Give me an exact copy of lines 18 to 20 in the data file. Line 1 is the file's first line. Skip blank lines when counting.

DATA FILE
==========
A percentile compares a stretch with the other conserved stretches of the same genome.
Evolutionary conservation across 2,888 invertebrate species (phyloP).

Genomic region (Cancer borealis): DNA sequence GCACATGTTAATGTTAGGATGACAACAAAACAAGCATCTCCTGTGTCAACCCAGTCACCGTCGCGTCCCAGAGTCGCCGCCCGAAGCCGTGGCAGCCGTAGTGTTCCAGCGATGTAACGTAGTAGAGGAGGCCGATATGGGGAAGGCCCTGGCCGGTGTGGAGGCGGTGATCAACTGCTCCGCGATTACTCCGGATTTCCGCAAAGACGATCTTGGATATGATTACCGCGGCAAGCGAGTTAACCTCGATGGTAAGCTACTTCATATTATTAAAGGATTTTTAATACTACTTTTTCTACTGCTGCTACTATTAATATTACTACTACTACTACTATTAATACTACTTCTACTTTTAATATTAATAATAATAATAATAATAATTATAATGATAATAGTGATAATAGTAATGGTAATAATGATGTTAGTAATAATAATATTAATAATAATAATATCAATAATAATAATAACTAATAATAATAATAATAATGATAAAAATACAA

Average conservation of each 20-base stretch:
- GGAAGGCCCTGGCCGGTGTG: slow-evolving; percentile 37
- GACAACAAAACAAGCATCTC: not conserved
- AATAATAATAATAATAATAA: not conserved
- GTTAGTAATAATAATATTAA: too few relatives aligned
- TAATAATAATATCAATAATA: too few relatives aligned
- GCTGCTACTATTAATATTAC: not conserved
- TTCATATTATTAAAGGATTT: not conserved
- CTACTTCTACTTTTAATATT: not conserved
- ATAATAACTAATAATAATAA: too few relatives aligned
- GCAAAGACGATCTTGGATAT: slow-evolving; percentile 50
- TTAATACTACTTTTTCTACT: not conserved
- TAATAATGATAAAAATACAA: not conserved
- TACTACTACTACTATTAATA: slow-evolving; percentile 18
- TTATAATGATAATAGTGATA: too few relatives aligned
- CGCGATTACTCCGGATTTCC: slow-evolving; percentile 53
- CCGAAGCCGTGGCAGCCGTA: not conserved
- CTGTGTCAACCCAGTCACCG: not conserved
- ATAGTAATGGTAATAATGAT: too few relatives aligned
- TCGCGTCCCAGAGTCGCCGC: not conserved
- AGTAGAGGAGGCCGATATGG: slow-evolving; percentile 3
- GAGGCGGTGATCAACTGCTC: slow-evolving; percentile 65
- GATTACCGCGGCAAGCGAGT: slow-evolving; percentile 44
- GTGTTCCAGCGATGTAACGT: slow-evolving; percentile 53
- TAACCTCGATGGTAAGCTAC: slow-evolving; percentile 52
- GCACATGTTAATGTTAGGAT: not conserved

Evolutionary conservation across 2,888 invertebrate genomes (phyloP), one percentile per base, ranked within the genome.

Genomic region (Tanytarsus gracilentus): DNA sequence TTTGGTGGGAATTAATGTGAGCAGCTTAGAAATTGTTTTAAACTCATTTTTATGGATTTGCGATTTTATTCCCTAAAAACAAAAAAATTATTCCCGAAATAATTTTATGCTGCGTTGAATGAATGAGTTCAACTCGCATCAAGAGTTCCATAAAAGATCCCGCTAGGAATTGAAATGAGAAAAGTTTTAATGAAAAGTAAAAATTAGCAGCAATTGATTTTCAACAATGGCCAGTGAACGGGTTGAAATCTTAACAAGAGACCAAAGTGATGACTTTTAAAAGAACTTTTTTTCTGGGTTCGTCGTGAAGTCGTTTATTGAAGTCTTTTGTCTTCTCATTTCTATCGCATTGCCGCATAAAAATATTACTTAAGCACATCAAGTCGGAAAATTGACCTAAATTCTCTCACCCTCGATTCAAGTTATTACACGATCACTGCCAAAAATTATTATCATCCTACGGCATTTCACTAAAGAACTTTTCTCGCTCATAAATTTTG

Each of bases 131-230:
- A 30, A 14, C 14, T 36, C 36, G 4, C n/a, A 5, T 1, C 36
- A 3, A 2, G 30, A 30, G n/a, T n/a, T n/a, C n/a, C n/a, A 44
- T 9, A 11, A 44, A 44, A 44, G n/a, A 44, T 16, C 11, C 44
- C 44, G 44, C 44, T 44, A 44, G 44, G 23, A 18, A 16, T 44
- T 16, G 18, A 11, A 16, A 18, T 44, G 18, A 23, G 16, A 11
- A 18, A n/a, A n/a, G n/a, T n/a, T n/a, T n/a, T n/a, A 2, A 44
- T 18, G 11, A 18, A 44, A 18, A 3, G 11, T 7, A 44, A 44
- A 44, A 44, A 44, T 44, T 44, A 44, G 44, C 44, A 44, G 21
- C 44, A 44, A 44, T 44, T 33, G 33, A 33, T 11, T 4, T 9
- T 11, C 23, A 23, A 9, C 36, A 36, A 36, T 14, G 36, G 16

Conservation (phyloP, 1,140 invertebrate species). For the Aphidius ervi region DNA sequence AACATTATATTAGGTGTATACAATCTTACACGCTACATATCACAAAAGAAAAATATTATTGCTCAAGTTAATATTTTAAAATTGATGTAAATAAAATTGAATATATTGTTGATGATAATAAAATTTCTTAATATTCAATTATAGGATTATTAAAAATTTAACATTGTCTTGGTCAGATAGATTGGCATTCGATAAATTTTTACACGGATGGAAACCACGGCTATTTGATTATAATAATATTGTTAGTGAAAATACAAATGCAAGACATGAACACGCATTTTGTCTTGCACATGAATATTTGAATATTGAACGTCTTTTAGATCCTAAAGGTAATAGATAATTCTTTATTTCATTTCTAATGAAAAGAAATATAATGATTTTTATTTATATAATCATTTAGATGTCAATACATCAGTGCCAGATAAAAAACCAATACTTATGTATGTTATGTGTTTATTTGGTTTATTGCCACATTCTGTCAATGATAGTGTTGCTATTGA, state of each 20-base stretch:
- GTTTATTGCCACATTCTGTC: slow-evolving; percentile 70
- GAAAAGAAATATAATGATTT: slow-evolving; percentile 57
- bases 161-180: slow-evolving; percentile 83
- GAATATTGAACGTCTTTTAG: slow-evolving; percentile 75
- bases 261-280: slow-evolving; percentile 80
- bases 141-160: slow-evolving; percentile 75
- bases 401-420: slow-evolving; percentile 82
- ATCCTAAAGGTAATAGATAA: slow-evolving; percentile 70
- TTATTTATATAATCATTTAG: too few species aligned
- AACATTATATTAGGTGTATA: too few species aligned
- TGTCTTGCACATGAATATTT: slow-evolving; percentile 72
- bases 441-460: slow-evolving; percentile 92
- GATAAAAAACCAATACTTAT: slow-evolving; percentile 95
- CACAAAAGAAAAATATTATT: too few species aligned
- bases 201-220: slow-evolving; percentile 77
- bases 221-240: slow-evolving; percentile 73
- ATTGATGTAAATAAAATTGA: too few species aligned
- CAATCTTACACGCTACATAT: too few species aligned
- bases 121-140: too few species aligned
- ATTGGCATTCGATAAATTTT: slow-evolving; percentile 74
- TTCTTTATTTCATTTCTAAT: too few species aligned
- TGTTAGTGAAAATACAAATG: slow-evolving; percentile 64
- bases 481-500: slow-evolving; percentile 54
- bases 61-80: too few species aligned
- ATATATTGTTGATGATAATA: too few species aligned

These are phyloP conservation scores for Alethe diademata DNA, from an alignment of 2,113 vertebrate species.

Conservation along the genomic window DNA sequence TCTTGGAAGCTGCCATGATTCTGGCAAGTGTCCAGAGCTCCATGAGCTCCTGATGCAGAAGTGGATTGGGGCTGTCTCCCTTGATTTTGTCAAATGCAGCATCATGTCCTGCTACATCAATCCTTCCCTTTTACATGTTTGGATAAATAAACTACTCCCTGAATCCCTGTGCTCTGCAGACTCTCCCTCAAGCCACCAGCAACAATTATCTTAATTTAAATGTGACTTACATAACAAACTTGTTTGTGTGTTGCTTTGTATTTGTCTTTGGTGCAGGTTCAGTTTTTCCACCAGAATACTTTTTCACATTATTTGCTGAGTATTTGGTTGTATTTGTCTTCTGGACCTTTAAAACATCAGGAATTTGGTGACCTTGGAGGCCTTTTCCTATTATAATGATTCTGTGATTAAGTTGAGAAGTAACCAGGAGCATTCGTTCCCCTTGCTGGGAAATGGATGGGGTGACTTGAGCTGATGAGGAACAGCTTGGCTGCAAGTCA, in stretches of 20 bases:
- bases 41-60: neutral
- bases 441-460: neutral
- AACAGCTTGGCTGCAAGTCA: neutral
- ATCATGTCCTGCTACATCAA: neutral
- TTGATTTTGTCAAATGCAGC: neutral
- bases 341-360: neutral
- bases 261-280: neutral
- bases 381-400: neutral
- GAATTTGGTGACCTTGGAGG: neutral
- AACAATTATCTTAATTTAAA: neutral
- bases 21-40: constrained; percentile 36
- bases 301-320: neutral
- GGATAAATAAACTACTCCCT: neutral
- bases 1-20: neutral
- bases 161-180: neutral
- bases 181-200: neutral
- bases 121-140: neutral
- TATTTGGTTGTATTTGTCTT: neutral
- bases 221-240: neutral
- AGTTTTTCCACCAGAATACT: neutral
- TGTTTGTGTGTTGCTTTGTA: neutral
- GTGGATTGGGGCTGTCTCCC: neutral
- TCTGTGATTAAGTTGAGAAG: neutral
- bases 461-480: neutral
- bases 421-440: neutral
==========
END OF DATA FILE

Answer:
- TTATAATGATAATAGTGATA: too few relatives aligned
- CGCGATTACTCCGGATTTCC: slow-evolving; percentile 53
- CCGAAGCCGTGGCAGCCGTA: not conserved